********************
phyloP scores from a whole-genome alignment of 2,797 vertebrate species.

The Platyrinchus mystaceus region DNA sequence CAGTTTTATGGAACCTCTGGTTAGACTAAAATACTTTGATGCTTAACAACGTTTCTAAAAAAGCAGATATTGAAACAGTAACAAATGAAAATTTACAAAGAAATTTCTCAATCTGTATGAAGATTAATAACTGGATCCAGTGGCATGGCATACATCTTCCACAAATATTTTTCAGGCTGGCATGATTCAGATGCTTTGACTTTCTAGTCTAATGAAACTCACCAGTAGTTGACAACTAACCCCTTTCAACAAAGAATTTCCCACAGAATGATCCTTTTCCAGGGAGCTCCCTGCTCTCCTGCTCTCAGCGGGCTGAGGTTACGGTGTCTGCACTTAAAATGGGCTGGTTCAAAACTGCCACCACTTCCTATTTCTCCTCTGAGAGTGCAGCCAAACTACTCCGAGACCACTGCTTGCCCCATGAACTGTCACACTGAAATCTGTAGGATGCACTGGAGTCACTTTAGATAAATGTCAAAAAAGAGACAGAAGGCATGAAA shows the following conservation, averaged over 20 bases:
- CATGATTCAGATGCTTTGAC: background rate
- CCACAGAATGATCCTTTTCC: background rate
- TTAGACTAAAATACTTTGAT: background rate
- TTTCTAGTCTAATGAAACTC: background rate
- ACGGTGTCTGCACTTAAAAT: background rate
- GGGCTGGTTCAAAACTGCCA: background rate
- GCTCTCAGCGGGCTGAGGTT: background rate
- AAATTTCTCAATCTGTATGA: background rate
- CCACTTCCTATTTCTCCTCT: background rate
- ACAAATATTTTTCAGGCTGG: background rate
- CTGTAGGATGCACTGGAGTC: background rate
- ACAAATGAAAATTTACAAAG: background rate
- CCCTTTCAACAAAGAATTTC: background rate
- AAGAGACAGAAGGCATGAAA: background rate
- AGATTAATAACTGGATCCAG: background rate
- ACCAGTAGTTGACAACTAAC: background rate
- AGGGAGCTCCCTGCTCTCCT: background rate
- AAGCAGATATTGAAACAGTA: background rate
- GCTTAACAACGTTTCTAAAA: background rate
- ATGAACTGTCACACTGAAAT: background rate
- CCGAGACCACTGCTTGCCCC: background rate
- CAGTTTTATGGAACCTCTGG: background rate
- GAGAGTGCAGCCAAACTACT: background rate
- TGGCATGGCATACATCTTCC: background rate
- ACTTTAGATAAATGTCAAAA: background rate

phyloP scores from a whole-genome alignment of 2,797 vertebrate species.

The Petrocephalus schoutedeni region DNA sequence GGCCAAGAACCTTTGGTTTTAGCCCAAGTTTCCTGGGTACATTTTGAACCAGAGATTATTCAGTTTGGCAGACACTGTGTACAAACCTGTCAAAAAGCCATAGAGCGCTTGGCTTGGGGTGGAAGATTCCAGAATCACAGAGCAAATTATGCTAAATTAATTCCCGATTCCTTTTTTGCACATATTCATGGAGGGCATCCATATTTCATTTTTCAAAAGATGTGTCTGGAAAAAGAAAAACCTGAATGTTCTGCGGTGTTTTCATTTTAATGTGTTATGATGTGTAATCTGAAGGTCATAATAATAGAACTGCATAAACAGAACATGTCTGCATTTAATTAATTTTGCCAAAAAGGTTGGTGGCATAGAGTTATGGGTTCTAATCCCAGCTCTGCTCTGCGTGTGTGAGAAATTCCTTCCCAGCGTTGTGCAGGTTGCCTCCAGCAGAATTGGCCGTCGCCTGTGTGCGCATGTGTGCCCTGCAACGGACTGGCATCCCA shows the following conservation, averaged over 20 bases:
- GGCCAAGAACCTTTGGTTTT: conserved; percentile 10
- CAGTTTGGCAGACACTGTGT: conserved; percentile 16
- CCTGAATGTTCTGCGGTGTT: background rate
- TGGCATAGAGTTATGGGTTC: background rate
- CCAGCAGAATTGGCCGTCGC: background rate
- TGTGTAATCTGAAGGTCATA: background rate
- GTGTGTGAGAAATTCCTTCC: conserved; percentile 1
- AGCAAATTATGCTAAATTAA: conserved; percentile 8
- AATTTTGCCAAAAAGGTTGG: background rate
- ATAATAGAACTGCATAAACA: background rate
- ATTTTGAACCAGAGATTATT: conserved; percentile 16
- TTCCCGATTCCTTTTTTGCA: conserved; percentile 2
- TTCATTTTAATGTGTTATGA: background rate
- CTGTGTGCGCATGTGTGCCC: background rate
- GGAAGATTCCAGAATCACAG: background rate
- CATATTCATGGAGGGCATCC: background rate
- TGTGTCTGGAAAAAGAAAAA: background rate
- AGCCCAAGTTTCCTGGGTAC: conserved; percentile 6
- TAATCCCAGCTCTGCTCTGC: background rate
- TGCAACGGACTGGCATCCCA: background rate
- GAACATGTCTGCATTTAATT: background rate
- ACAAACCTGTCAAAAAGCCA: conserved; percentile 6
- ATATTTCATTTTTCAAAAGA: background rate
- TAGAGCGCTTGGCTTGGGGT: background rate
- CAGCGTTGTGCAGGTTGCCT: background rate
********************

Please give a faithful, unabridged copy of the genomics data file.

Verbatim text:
phyloP scores from a whole-genome alignment of 2,797 vertebrate species.

The Platyrinchus mystaceus region DNA sequence CAGTTTTATGGAACCTCTGGTTAGACTAAAATACTTTGATGCTTAACAACGTTTCTAAAAAAGCAGATATTGAAACAGTAACAAATGAAAATTTACAAAGAAATTTCTCAATCTGTATGAAGATTAATAACTGGATCCAGTGGCATGGCATACATCTTCCACAAATATTTTTCAGGCTGGCATGATTCAGATGCTTTGACTTTCTAGTCTAATGAAACTCACCAGTAGTTGACAACTAACCCCTTTCAACAAAGAATTTCCCACAGAATGATCCTTTTCCAGGGAGCTCCCTGCTCTCCTGCTCTCAGCGGGCTGAGGTTACGGTGTCTGCACTTAAAATGGGCTGGTTCAAAACTGCCACCACTTCCTATTTCTCCTCTGAGAGTGCAGCCAAACTACTCCGAGACCACTGCTTGCCCCATGAACTGTCACACTGAAATCTGTAGGATGCACTGGAGTCACTTTAGATAAATGTCAAAAAAGAGACAGAAGGCATGAAA shows the following conservation, averaged over 20 bases:
- CATGATTCAGATGCTTTGAC: background rate
- CCACAGAATGATCCTTTTCC: background rate
- TTAGACTAAAATACTTTGAT: background rate
- TTTCTAGTCTAATGAAACTC: background rate
- ACGGTGTCTGCACTTAAAAT: background rate
- GGGCTGGTTCAAAACTGCCA: background rate
- GCTCTCAGCGGGCTGAGGTT: background rate
- AAATTTCTCAATCTGTATGA: background rate
- CCACTTCCTATTTCTCCTCT: background rate
- ACAAATATTTTTCAGGCTGG: background rate
- CTGTAGGATGCACTGGAGTC: background rate
- ACAAATGAAAATTTACAAAG: background rate
- CCCTTTCAACAAAGAATTTC: background rate
- AAGAGACAGAAGGCATGAAA: background rate
- AGATTAATAACTGGATCCAG: background rate
- ACCAGTAGTTGACAACTAAC: background rate
- AGGGAGCTCCCTGCTCTCCT: background rate
- AAGCAGATATTGAAACAGTA: background rate
- GCTTAACAACGTTTCTAAAA: background rate
- ATGAACTGTCACACTGAAAT: background rate
- CCGAGACCACTGCTTGCCCC: background rate
- CAGTTTTATGGAACCTCTGG: background rate
- GAGAGTGCAGCCAAACTACT: background rate
- TGGCATGGCATACATCTTCC: background rate
- ACTTTAGATAAATGTCAAAA: background rate

phyloP scores from a whole-genome alignment of 2,797 vertebrate species.

The Petrocephalus schoutedeni region DNA sequence GGCCAAGAACCTTTGGTTTTAGCCCAAGTTTCCTGGGTACATTTTGAACCAGAGATTATTCAGTTTGGCAGACACTGTGTACAAACCTGTCAAAAAGCCATAGAGCGCTTGGCTTGGGGTGGAAGATTCCAGAATCACAGAGCAAATTATGCTAAATTAATTCCCGATTCCTTTTTTGCACATATTCATGGAGGGCATCCATATTTCATTTTTCAAAAGATGTGTCTGGAAAAAGAAAAACCTGAATGTTCTGCGGTGTTTTCATTTTAATGTGTTATGATGTGTAATCTGAAGGTCATAATAATAGAACTGCATAAACAGAACATGTCTGCATTTAATTAATTTTGCCAAAAAGGTTGGTGGCATAGAGTTATGGGTTCTAATCCCAGCTCTGCTCTGCGTGTGTGAGAAATTCCTTCCCAGCGTTGTGCAGGTTGCCTCCAGCAGAATTGGCCGTCGCCTGTGTGCGCATGTGTGCCCTGCAACGGACTGGCATCCCA shows the following conservation, averaged over 20 bases:
- GGCCAAGAACCTTTGGTTTT: conserved; percentile 10
- CAGTTTGGCAGACACTGTGT: conserved; percentile 16
- CCTGAATGTTCTGCGGTGTT: background rate
- TGGCATAGAGTTATGGGTTC: background rate
- CCAGCAGAATTGGCCGTCGC: background rate
- TGTGTAATCTGAAGGTCATA: background rate
- GTGTGTGAGAAATTCCTTCC: conserved; percentile 1
- AGCAAATTATGCTAAATTAA: conserved; percentile 8
- AATTTTGCCAAAAAGGTTGG: background rate
- ATAATAGAACTGCATAAACA: background rate
- ATTTTGAACCAGAGATTATT: conserved; percentile 16
- TTCCCGATTCCTTTTTTGCA: conserved; percentile 2
- TTCATTTTAATGTGTTATGA: background rate
- CTGTGTGCGCATGTGTGCCC: background rate
- GGAAGATTCCAGAATCACAG: background rate
- CATATTCATGGAGGGCATCC: background rate
- TGTGTCTGGAAAAAGAAAAA: background rate
- AGCCCAAGTTTCCTGGGTAC: conserved; percentile 6
- TAATCCCAGCTCTGCTCTGC: background rate
- TGCAACGGACTGGCATCCCA: background rate
- GAACATGTCTGCATTTAATT: background rate
- ACAAACCTGTCAAAAAGCCA: conserved; percentile 6
- ATATTTCATTTTTCAAAAGA: background rate
- TAGAGCGCTTGGCTTGGGGT: background rate
- CAGCGTTGTGCAGGTTGCCT: background rate